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15 Aug 2008 15:55
I first knew Phillipa Stein as the little girl Pippa, beautiful and highly intelligent, a sign of the qualities that were to be fulfilled bountifully when she grew up.
Later, she and Malcolm Purkey, who was to become her husband, were friends of my son when Pippa and Malcolm were members of the group of talented young white and black men and women living and working together on projects in the arts, defiant of racist laws in their mini-commune, Junction Avenue, Parktown.
Literature was her passion long before she became a distinguished academic in the field of linguistics and related disciplines belonging to the infinite aspects of the word, but her active and compelling interest in theatre and the visual arts meant that she took on any opportunity that might be needed in furthering a wide genre of creativity.
Her academic career began at the University of the Witwatersrand in the 1980s as a lecturer in the department of applied English language studies, and was marked by her vision of education as a teaching responsibility also for the social change to which she was dedicated.
She initiated the Soweto English Language Project as a grass-roots beginning, and out of this grew her innovative series of textbooks for the teaching of English on which, always an invigorating team worker, she collaborated with a team of like-minded progressive thinkers in English language pedagogy.
She has been aptly called “a researcher of meaning-making in all its forms”.
Her publications encompass educational and semiotic theory and practice but also arts and culture, from her early Sophiatown Speaks to a recent book on the artist Deborah Bell, and guest editorship with Denise Newfield of English Studies in Africa.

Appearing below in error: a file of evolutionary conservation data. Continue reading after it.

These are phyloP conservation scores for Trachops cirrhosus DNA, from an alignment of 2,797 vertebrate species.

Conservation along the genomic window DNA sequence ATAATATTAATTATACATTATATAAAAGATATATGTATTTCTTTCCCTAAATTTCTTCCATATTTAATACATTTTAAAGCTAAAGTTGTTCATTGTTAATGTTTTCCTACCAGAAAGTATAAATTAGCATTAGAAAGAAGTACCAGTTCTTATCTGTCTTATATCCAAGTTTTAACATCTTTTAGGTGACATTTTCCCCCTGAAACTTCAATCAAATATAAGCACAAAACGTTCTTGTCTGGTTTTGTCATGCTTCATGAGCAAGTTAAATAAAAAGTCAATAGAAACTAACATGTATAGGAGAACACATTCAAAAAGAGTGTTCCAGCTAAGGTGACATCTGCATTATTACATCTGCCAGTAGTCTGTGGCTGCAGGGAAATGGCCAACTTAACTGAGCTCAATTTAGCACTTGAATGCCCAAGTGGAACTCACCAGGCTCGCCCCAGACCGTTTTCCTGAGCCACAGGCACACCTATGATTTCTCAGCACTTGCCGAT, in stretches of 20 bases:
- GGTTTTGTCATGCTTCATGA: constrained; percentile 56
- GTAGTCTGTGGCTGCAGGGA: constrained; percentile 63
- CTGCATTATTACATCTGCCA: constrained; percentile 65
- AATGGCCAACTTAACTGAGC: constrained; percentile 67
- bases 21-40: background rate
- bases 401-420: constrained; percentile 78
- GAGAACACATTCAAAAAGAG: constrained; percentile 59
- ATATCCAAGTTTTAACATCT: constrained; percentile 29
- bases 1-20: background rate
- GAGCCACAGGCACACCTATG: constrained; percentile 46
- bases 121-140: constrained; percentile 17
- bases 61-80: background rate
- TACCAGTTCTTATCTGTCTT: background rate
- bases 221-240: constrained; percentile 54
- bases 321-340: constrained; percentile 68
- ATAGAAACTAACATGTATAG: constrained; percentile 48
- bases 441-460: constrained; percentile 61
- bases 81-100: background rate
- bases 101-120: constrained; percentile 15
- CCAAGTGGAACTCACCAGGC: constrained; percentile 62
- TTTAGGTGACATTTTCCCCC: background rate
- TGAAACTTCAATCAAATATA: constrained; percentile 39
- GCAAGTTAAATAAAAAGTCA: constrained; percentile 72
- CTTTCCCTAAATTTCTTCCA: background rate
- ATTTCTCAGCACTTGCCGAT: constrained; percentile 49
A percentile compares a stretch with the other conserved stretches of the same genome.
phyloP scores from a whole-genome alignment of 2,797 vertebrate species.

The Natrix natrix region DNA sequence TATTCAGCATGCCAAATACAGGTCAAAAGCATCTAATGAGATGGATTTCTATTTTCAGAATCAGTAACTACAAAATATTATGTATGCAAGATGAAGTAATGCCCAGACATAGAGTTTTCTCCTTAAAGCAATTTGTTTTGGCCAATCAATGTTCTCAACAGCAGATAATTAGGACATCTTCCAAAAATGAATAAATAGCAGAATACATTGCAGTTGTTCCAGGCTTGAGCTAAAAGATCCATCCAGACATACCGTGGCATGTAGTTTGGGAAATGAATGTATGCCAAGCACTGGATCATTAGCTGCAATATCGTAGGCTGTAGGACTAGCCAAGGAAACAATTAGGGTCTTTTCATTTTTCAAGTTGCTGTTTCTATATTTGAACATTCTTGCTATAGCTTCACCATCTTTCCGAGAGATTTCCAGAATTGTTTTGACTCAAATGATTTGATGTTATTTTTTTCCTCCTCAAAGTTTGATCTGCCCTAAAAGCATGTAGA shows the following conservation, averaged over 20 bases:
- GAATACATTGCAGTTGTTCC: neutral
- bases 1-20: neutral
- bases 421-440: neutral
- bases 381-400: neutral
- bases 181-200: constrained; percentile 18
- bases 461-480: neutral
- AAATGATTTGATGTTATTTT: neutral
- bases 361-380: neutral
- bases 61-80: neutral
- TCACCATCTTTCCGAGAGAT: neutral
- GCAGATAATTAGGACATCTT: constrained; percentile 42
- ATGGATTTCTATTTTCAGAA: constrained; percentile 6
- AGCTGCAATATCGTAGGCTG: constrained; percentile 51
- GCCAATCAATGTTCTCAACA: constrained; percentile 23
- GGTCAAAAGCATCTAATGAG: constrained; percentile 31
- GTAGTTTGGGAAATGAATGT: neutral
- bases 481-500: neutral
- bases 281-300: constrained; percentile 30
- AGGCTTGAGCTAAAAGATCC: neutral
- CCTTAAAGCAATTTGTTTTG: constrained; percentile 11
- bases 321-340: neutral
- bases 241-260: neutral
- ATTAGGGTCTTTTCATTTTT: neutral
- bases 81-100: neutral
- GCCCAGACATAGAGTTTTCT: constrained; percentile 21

She was joint leader of the Wits Multiliteracies Research Project, and joint organiser of the highly successful 14th International Conference of Learning in June 2007.
When Wits instituted in my name an honour that is usually posthumous, an annual public lecture, Pippa Stein occupied herself with unsparing organisational exigence to create a vision of an annual event that would bring together the university and a nation-wide audience to define the meaning of a university in the wider community. She virtually hosted, in all their diverse and sometimes taxing needs, the great thinkers and writers, Susan Sontag, Carlos Fuentes and Amartya Sen, who were the lecturers in the first three years of the lectureship, which were under her inspiration and direction.
Love of life and scholarship were one, in Dr Phillipa Stein and Pippa Stein. This remarkable synthesis produced demanding energy, after a brave encounter with cancer, to complete her PhD at the University of London, the thesis Multinational Pedagogies in Diverse Classrooms: Rights, Representations and Resources, published in this, the last year of her life. It has been highly praised, one reviewer declaring “the book breathed life into theory”.
For the author herself, this woman of such intellectual achievement, human warmth, generous of her personal gifts used in the service of others, loved by her students, treasured by her man Malcolm, their son Benjy, family and friends, a better epitaph could not be found. She breathed life into every situation and circumstance in which she was involved.—Nadine Gordimer
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